Let's face it. It's a clunky name for an elegant concept: steganography.
Though it sounds like a creature from the Mesozoic Era, steganography describes the art of hiding messages in plain sight. The practice goes back at least as far as ancient Greece. Lately, though, it is gaining popularity in the digital world. Experts say some computer-born conundrums, such as file sharing, provide the perfect problem for steganography to solve.
Of course, for the practice to really take off, first it must be understood. Really, it's simple -- so simple that I'm using it in this story.
Parsing the word steganography yields its literal meaning: covered writing. How literal that translation is might surprise you. Ancient Greeks practiced steganography by shaving a messenger's head, tattooing it with a secret message and then sending the messenger to his destination after his hair had grown back. Notable, too, was how Demeratus scraped the wax from a writing tablet and wrote on the tablet that Xerxes planned to invade Sparta. After he wrote the secret message, he covered it with wax again. Next he wrote an innocent message on the tablet. Never suspecting what was hidden beneath, sentries let the tablet pass inspection. Imagine Xerxes' surprise when Sparta was waiting for him.
There's a secret message hidden in this story. To decode it, start at the beginning and don't stop until you reach the end. Find the answer at the bottom of this page.
Effective steganography requires little more than a good imagination. Simple items like the book Moby Dick can be used. All you do is build a code to tell someone what words or letters to extract from the book to create a message. You could even use a grocery list. Suppose I knew that your list carried a secret message that was determined by the order in which it listed vegetables and fruits.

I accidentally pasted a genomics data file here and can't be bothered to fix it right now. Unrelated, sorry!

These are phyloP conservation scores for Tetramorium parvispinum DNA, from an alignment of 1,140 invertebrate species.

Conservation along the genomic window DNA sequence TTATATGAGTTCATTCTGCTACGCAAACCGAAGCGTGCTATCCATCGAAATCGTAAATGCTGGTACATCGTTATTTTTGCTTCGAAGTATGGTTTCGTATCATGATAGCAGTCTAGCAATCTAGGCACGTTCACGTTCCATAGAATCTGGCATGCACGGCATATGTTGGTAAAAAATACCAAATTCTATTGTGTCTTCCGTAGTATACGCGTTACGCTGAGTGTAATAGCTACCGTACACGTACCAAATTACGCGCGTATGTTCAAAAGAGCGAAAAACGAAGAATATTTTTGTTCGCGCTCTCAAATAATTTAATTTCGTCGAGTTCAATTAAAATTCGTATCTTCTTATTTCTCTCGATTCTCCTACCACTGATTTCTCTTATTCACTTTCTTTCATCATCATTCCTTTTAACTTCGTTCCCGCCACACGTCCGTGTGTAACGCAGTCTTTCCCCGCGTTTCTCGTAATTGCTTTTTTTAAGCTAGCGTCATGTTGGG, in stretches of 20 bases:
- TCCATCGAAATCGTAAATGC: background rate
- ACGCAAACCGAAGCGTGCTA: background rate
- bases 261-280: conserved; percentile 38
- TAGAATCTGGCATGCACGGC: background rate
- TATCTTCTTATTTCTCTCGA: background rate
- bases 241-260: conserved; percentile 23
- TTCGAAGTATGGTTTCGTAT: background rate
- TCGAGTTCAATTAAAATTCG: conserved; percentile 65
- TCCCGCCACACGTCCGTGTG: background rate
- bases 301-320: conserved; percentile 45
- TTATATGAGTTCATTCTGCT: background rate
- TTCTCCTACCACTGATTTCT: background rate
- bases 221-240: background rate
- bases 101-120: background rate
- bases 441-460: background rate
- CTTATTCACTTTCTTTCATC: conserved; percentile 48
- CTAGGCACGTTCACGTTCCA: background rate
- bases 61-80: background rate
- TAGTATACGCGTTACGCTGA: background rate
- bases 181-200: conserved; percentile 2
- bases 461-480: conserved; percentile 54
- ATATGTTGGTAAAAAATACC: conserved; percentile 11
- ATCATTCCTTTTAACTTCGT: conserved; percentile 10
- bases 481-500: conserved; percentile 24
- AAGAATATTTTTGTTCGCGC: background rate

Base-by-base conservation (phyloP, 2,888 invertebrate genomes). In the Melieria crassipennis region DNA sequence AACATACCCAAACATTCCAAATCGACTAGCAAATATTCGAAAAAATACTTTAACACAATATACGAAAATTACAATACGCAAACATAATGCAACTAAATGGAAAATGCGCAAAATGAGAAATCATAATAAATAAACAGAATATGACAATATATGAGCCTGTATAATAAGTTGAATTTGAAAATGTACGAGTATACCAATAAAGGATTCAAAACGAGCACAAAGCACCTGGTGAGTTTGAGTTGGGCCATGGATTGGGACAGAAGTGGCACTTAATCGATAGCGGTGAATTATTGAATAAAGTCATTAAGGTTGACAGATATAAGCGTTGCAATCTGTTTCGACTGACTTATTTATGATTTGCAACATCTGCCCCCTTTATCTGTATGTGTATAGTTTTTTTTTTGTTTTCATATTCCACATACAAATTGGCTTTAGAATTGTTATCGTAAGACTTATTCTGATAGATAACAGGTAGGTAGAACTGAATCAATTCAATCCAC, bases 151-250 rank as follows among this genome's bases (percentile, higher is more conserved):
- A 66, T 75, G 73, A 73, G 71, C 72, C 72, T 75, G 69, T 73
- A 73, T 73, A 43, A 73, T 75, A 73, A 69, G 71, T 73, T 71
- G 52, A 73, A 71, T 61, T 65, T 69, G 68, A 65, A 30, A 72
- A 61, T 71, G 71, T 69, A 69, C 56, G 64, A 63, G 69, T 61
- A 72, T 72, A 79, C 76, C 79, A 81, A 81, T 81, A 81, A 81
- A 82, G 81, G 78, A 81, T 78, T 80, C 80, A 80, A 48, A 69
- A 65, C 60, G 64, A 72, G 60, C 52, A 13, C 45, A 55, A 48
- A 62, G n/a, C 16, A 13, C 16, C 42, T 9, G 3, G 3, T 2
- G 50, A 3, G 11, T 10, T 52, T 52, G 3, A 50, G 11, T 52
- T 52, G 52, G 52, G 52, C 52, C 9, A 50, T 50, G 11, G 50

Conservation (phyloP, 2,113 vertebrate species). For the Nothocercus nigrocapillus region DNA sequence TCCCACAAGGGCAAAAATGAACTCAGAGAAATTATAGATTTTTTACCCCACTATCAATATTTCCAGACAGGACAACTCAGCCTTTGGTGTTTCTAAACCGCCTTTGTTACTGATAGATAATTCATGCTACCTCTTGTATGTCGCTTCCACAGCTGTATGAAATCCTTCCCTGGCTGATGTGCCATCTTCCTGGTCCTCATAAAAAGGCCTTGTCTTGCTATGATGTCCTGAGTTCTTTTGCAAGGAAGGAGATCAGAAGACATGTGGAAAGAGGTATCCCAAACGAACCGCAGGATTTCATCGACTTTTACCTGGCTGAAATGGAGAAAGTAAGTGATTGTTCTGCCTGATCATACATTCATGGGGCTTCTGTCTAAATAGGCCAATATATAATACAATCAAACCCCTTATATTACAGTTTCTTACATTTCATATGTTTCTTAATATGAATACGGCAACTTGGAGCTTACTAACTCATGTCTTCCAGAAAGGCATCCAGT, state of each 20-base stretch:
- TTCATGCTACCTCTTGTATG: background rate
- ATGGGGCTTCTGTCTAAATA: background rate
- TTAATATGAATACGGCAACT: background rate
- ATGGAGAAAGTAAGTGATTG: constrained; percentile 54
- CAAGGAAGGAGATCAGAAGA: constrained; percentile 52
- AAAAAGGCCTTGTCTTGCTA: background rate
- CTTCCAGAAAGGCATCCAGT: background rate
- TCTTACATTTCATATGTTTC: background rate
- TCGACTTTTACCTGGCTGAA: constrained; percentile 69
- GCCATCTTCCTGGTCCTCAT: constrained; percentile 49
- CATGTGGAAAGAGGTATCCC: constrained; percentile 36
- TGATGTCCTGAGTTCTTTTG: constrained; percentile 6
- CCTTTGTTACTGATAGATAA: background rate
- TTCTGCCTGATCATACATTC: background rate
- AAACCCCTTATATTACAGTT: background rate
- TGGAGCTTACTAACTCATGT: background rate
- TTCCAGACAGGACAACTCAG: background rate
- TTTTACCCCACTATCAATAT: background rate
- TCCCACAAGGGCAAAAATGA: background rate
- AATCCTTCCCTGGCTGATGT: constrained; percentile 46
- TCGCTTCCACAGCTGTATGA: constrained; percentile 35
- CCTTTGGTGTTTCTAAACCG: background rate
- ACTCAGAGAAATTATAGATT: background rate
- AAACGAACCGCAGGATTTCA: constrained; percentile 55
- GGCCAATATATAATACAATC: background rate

Determining the security of any of those techniques comes down to how clever the steganographer is. Rely on well-known tricks -- such as using the first letter of every sentence in a piece of writing -- and the code can easily be cracked. Insist on convoluted and complex techniques, like providing a list of street intersections where certain words appear prominently, and the message is probably safe. Nothing to it.
Keen observers will see that steganography is perfect for computers. You have, after all, plenty of places to hide stuff on PCs. Omnipresent digital media files are a good example. Usually, files like MP3s, .jpegs and .mpegs contain "noise" -- layers of useless bits of information. Right inside the noise layer, it's relatively easy to insert a message. One other benefit is that the file isn't damaged or disabled in any way by inserting the message.
Virtually any media file can carry a message and appear so innocuous that no one will know -- which is why the entertainment industry has taken notice. After failing at every turn to stop illegal file sharing, music and movie companies believe they can use steganography to embed copyright information. Little digital watermarks could be placed in the noise of such files.
"These hidden messages will announce to the world the copyright restrictions without damaging the work at all," says Peter Wayner, author of the definitive text Disappearing Cryptography (Morgan Kaufman, May 2002). "In fact, the hidden message will be readable only by a program designed to extract it," and the copyright holders will be able to prevent use of the file if the program determines the file was illegally downloaded, he says.
Naturally, the technology will need to be further developed and, Wayner says, politics will have to be hashed out before such steganography is legally accepted. Even so, steganography is sure to make its little secret mark in 2003.
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